Implicitly Typed Local Variables (C# Programming Guide)
Local variables can be declared without giving an explicit type. The keyword instructs the compiler to infer the type of the variable from the expression on the right side of the initialization statement. The inferred type may be a built-in type, an anonymous type, a user-defined type, or a type defined in the .NET Framework class library. For more information about how to initialize arrays with , see Implicitly Typed Arrays.
The following examples show various ways in which local variables can be declared with :
It is important to understand that the keyword does not mean "variant" and does not indicate that the variable is loosely typed, or late-bound. It just means that the compiler determines and assigns the most appropriate type.
The keyword may be used in the following contexts:
On local variables (variables declared at method scope) as shown in the previous example.
In a for initialization statement.
In a foreach initialization statement.
In a using statement.
For more information, see How to: Use Implicitly Typed Local Variables and Arrays in a Query Expression.
var and Anonymous Types
In many cases the use of is optional and is just a syntactic convenience. However, when a variable is initialized with an anonymous type you must declare the variable as if you need to access the properties of the object at a later point. This is a common scenario in LINQ query expressions. For more information, see Anonymous Types.
From the perspective of your source code, an anonymous type has no name. Therefore, if a query variable has been initialized with , then the only way to access the properties in the returned sequence of objects is to use as the type of the iteration variable in the statement.
The following restrictions apply to implicitly-typed variable declarations:
can only be used when a local variable is declared and initialized in the same statement; the variable cannot be initialized to null, or to a method group or an anonymous function.
cannot be used on fields at class scope.
Variables declared by using cannot be used in the initialization expression. In other words, this expression is legal but this expression produces a compile-time error:
Multiple implicitly-typed variables cannot be initialized in the same statement.
If a type named is in scope, then the keyword will resolve to that type name and will not be treated as part of an implicitly typed local variable declaration.
You may find that can also be useful with query expressions in which the exact constructed type of the query variable is difficult to determine. This can occur with grouping and ordering operations.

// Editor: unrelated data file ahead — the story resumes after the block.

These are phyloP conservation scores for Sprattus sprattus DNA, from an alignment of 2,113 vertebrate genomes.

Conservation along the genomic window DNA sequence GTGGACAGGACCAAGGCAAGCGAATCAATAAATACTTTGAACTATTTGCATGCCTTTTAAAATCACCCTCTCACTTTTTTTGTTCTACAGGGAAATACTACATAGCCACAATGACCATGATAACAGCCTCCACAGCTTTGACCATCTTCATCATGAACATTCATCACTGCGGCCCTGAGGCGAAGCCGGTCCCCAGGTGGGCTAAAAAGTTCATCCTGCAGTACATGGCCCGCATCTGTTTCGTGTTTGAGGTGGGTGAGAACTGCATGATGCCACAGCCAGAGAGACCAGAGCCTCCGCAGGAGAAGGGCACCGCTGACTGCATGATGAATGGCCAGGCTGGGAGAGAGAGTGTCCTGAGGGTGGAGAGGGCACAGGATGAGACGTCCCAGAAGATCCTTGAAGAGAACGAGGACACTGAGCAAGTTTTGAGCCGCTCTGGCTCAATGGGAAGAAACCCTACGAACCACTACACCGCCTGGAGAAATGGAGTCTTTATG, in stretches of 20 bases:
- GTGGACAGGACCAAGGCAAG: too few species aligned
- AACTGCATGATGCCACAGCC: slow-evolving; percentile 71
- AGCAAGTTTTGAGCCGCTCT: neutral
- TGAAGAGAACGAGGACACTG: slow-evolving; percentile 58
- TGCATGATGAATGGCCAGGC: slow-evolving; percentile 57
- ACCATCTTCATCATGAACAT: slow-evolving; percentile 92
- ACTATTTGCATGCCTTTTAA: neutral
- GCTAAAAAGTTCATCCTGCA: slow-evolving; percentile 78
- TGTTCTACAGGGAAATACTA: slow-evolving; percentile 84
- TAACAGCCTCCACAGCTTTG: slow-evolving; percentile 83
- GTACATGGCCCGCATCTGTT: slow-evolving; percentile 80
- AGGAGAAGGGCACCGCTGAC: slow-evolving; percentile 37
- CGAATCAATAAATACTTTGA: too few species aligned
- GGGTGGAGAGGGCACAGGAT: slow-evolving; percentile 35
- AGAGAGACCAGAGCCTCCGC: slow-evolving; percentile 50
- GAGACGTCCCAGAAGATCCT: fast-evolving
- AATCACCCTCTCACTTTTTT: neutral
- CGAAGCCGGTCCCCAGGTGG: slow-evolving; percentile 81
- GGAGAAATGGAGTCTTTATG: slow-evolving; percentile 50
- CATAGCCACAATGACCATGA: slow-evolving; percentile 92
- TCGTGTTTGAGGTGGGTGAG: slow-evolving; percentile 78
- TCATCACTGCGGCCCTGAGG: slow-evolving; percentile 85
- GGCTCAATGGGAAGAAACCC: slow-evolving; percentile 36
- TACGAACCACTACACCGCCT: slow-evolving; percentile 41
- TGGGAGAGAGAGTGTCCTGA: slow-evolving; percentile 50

The keyword can also be useful when the specific type of the variable is tedious to type on the keyboard, or is obvious, or does not add to the readability of the code. One example where is helpful in this manner is with nested generic types such as those used with group operations. In the following query, the type of the query variable is . As long as you and others who must maintain your code understand this, there is no problem with using implicit typing for convenience and brevity.
However, the use of does have at least the potential to make your code more difficult to understand for other developers. For that reason, the C# documentation generally uses only when it is required.
Implicitly Typed Arrays
How to: Use Implicitly Typed Local Variables and Arrays in a Query Expression
Object and Collection Initializers
LINQ Query Expressions
LINQ (Language-Integrated Query)
#967 – Assigning a Value to a Variable
November 5, 2013Leave a comment
You store a value in a variable, or assign the value, use the = operator. The = operator is known as the simple assignment operator.
When using the simple assignment operator, the value of the right operand is computed and the result is stored in the variable that appears as the left operand.myInteger = 5; // 5 stored in myInteger myInteger = 8 + 3; // 11 stored in myInteger
The right operand is an expression containing one or more operands and operators that is evaluated to determine a resulting value. Operands within the expression can be constants, variables, properties or the results of function calls.myInteger = (12 + (8 * TripleThisNumber(2))) / myDog.Age;
The left side of an assignment statement can specify a variable, a property, or an indexer access.myDog.Age = 12; myArray = 42;